TIME Security

Watch: What You Need to Know About the POODLE Bug

Third security flaw discovered this year, but researchers say it's not as powerful as Heartbleed

The POODLE bug may sound silly, but it can cause some serious damage.

POODLE, which stands for Padding Oracle on Downloaded Legacy Encryption, makes it possible for hackers to snoop on a user’s web browsing. The problem is an 18-year-old encryption standard, known as SSL v3, which is still used by older browsers like Internet Explorer 6.

SSL protects data exchanged between a website and user, indicated by a green pad lock icon. If you’re a home user, don’t panic — you’re not at high risk. But, just to be safe, one solution is to upgrade your web browser.

TIME Innovation

This $150 Device Just Made It Ridiculously Cheap to Crack Open a Safe

Combination lock Getty Images

The contraption fastens to a dial commonly used to lock ATMs and guesses the combination through trial and error

A pair of Australian-based security experts have developed a $150 safe-cracking device, making a technology normally reserved for defense department budgets accessible to anyone who can afford a smartphone.

The contraption, which was fashioned out of repurposed electronics and 3D-printed components, fastens onto a safe and spins the dial through a series of combinations, gradually cracking the code through trial and error, the Register reports.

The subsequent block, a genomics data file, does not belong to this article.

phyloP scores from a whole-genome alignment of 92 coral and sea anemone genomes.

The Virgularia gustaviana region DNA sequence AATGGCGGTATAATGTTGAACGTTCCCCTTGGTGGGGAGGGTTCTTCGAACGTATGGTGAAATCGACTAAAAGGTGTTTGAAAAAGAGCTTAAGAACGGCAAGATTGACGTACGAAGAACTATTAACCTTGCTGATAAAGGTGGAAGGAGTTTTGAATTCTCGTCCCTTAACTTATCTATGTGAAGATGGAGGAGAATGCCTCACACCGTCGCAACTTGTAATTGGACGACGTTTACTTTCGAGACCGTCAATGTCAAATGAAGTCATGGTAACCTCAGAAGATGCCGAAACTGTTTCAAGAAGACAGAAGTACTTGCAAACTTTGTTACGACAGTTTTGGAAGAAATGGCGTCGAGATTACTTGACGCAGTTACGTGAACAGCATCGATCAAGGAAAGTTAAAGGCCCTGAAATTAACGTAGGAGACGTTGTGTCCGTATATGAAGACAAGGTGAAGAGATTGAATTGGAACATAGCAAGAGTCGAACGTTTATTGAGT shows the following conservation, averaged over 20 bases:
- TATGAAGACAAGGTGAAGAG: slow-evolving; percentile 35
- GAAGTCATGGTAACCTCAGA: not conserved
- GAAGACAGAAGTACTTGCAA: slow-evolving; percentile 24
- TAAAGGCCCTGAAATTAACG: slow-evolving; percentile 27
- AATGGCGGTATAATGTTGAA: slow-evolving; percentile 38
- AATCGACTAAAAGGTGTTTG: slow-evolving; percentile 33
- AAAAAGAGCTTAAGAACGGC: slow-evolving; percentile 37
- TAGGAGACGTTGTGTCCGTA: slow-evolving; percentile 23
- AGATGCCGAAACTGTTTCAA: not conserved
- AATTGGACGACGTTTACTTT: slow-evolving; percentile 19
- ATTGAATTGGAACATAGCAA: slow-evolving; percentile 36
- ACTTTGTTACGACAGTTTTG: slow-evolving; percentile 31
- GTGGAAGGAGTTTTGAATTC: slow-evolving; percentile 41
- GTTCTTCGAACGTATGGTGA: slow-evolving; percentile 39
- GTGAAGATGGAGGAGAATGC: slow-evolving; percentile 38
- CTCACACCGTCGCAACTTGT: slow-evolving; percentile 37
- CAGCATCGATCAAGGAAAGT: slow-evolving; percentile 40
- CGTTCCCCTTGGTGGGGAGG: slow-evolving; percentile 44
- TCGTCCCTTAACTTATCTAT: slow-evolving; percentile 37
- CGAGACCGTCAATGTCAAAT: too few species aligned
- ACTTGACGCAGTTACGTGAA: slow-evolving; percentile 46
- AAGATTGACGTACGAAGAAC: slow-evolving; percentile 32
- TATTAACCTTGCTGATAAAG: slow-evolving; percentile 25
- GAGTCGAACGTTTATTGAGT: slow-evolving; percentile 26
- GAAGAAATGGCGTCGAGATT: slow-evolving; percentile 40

Its inventors, Jay Davis and Luke Janke, say it typically takes four days to pop a standard 2-combination lock which is commonly used to secure ATMs, but they suspect that time could be shaved down to a matter of minutes by simply spinning a few of the default codes set by the lock’s manufacturer. Turns out a startling number of customers don’t bother to reset the code to something more personal and secure.

Another tweak would give the device some longer term memory to track untested combinations, “so if you get busted you can run away and come back and try later on,” Davis told the Register, “not that we condone that.”


TIME Security

Microsoft Patches Computer Bug Linked to Russian Hackers

Microsoft's Windows 8.1 Goes On Sale
An attendant displays a Fujitsu Ltd. Arrows Tab tablet, running Microsoft Corp.'s Windows 8.1 operating system, during a launch event for the operating system in Tokyo, Japan, on Friday, Oct. 18, 2013. Bloomberg—Bloomberg via Getty Images

Microsoft has fixed a series of software bugs, at least one of which was exploited by Russian hackers, according to a new report